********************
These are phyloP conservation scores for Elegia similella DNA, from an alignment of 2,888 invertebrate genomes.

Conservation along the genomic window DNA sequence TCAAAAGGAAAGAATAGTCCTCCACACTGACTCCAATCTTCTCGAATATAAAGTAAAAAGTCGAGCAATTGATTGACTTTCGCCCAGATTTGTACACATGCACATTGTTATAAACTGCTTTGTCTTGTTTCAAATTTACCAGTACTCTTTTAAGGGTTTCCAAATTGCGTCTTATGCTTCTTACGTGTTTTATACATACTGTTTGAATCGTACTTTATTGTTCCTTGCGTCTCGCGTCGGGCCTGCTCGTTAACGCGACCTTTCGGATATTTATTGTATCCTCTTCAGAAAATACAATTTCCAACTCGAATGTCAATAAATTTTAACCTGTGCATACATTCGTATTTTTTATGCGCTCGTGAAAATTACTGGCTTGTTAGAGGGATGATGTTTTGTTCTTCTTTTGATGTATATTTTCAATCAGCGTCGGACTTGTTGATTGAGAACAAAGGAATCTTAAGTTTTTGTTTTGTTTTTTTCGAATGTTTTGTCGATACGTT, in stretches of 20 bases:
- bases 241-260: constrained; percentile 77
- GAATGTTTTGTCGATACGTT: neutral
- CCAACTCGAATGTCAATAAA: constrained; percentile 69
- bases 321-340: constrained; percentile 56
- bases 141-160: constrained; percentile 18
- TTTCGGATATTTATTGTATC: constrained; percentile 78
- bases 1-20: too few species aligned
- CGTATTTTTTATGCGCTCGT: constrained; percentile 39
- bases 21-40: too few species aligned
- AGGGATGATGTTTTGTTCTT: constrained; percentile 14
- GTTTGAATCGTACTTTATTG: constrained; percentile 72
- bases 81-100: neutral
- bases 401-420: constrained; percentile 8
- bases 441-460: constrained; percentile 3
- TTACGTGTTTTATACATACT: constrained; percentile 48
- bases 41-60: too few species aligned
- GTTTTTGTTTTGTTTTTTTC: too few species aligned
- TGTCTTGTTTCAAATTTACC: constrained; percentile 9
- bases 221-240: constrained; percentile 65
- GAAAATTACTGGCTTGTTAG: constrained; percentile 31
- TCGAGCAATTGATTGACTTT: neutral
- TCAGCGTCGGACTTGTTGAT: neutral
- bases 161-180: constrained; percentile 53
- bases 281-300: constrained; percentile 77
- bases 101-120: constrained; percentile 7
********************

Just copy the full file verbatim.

These are phyloP conservation scores for Elegia similella DNA, from an alignment of 2,888 invertebrate genomes.

Conservation along the genomic window DNA sequence TCAAAAGGAAAGAATAGTCCTCCACACTGACTCCAATCTTCTCGAATATAAAGTAAAAAGTCGAGCAATTGATTGACTTTCGCCCAGATTTGTACACATGCACATTGTTATAAACTGCTTTGTCTTGTTTCAAATTTACCAGTACTCTTTTAAGGGTTTCCAAATTGCGTCTTATGCTTCTTACGTGTTTTATACATACTGTTTGAATCGTACTTTATTGTTCCTTGCGTCTCGCGTCGGGCCTGCTCGTTAACGCGACCTTTCGGATATTTATTGTATCCTCTTCAGAAAATACAATTTCCAACTCGAATGTCAATAAATTTTAACCTGTGCATACATTCGTATTTTTTATGCGCTCGTGAAAATTACTGGCTTGTTAGAGGGATGATGTTTTGTTCTTCTTTTGATGTATATTTTCAATCAGCGTCGGACTTGTTGATTGAGAACAAAGGAATCTTAAGTTTTTGTTTTGTTTTTTTCGAATGTTTTGTCGATACGTT, in stretches of 20 bases:
- bases 241-260: constrained; percentile 77
- GAATGTTTTGTCGATACGTT: neutral
- CCAACTCGAATGTCAATAAA: constrained; percentile 69
- bases 321-340: constrained; percentile 56
- bases 141-160: constrained; percentile 18
- TTTCGGATATTTATTGTATC: constrained; percentile 78
- bases 1-20: too few species aligned
- CGTATTTTTTATGCGCTCGT: constrained; percentile 39
- bases 21-40: too few species aligned
- AGGGATGATGTTTTGTTCTT: constrained; percentile 14
- GTTTGAATCGTACTTTATTG: constrained; percentile 72
- bases 81-100: neutral
- bases 401-420: constrained; percentile 8
- bases 441-460: constrained; percentile 3
- TTACGTGTTTTATACATACT: constrained; percentile 48
- bases 41-60: too few species aligned
- GTTTTTGTTTTGTTTTTTTC: too few species aligned
- TGTCTTGTTTCAAATTTACC: constrained; percentile 9
- bases 221-240: constrained; percentile 65
- GAAAATTACTGGCTTGTTAG: constrained; percentile 31
- TCGAGCAATTGATTGACTTT: neutral
- TCAGCGTCGGACTTGTTGAT: neutral
- bases 161-180: constrained; percentile 53
- bases 281-300: constrained; percentile 77
- bases 101-120: constrained; percentile 7